Returning to the interview, I ask lyricist Dubois about his relationship with the band. He travels around with them wherever they go, even though he 'only' writes the words to the songs and shuns appearing onstage with them.
"What do I do all the time? Well, I'm handing out the asprins, sewing a cuff on a pair of pants... I do so many things. I'm very protective towards Max. I like to see the band treated in a certain way. I like to see that things are on time."
The (obviously outdated) MW record company biography makes Dubois out as some kind of lunatic figure, mailing lyrics to the band on postcards from far-flung corners of the globe and practising psychotherapy along the way.
"That is my past," he says. "I am a psychotherapist. I used to practise in Canada, but there's no work for me ther now, I cured them all. There are now no depressed people in the country. So I felt I had to move further afield. Wherever I was in the world, I always kept in touch with Kim, made sure he had something. That's the way it works. We're always pretty close with our communication."
You've probably noticed that Dubois, as befits his 'bizarre poet' image, has a strange turn of phrase. This intensifies into off-the-cuff nonsensical phraseology as the interview progresses...
Apart from someone who helps out Renaissance with their words (and boy, do they ever need some helping out) and the infant school scribblings of Pete Sinfield with ELP and the like, I'm hard pressed to name many other bands that enjoy such a close lyric write/musician relationship.
"There was Procol Harum," says Mitchell.
"Yeah," continues Dubois, "King Crimson also I believe. And there's Elton John and Bernie Hairpin if you want to count them."
"I think it works out well though," says Mitchell. "I'm not a good lyricist myself, maybe I was born under the wrong sign of the Zodiac or something. I read somewhere that Cancers make bad poets... I'm living proof of that. Terry can write lyrics, Gary too, but with me, well I just get kind of stuck on the basic cliched kind of stuff. Pye's unique though. He's been doing it so long."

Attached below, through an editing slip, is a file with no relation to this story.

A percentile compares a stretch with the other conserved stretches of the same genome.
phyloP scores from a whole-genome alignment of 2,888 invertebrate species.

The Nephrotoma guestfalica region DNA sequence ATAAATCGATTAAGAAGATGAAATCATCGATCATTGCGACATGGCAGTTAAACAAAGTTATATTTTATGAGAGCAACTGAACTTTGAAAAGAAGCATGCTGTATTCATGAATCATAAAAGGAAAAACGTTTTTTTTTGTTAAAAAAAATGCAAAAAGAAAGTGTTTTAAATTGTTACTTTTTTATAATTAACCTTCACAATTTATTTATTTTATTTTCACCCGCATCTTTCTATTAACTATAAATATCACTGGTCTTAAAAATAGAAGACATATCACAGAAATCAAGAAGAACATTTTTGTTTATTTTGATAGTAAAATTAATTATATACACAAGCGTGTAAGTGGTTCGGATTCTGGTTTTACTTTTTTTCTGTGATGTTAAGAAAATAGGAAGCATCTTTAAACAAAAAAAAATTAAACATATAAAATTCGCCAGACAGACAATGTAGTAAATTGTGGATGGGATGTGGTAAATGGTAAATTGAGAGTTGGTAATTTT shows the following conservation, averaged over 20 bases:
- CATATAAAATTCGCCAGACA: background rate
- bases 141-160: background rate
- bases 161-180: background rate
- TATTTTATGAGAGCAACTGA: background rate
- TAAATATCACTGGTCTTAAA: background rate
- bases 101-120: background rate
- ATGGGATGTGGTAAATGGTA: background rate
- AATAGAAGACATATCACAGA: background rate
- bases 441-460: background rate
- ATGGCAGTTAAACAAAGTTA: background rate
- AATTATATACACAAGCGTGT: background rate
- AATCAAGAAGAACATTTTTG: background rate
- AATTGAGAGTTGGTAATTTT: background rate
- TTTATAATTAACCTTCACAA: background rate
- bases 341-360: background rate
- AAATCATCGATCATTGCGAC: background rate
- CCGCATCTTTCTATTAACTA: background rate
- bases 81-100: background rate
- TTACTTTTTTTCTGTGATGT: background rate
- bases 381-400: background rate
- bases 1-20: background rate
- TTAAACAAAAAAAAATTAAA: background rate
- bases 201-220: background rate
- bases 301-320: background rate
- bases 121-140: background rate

Max Webster have four albums to their credit, two on Mercury, two (so far) on their new label Capitol. Why did you suddenly change labels in mid-stream?
"You want to know the honest truth?" asks Dubois.
Yeah. Of course.
"Mercury didn't give a fuck about us. They didn't care one bit. The band would play in Milwaukee or wherever and it'd be great and you'd walk around town, go into a record store, and would they have a Max Webster album on their shelves? Nope."
"You get embarrassed," says Mitchell. "When you're a support band in the States - these days we're headlining in Canada - I don't expect to see an enormous Max Webster display in the window, but I do expect to be able to find our records."
Sucking up to the stars, I mention how much I enjoyed the night's set, in particular its immense unpredictability.
Mitchell: "You like that? We do too. I like to see people having trouble categorising us. We don't know what to call our music, we just play it. that's up to whoever wants to get hung up on what you're supposed to call it.
"It's igloo omlette music and -"
"Igloo omlette music. Ha! We can say whatever we want, nobody's the wiser."
I envisage the scene around the record company boardroom table when Max Webster bring in a finished copy of a new album.
"Yeah Max," the chairman or whoever would say, "this is good, I like it. You must know what you're doing, I suppose... but in heaven's name how do we market it?"
Dubois: "That's it exactly."
Mitchell: "The best thing for them to do is to say that it's Max Webster. We're not going to classify it. We're just a... just a 'reckless party of high class curiosity rock'n' roll'."
Dubois: "Nevertheless, I think it's true to say that Capitol are pretty hot for the band at the moment. They saw the potential before, but the album we gave them, 'Mutiny Up My Sleeve', was not really something they could easily promote us with, not with tracks like 'Beyond The Moon' and 'Waterline'.
"Now suddenly they have 'A Million Vacations', something that's a little more accessible and straight forward and they warmed to it because they want to break this band."
So you've been forced to compromise?
"Oh no. 'A Million Vacations', it just turned out to be... well, less weird. Our next album will probably be totally different to any other and Capitol'll probably groan. 'Oh no. They've given us one of those records again'. But we'll keep writing and writing because we're that prolific kind of band. Let them put us into a category. Let them sweat it out.
"At the moment we're happy that they're happy that they can see that we can come up with the goods. we're not alligators sitting on the toilet in Alberta trying to figure out God's gift to fucking pancake mix, we're just trying to create music and we just use what we got. So there."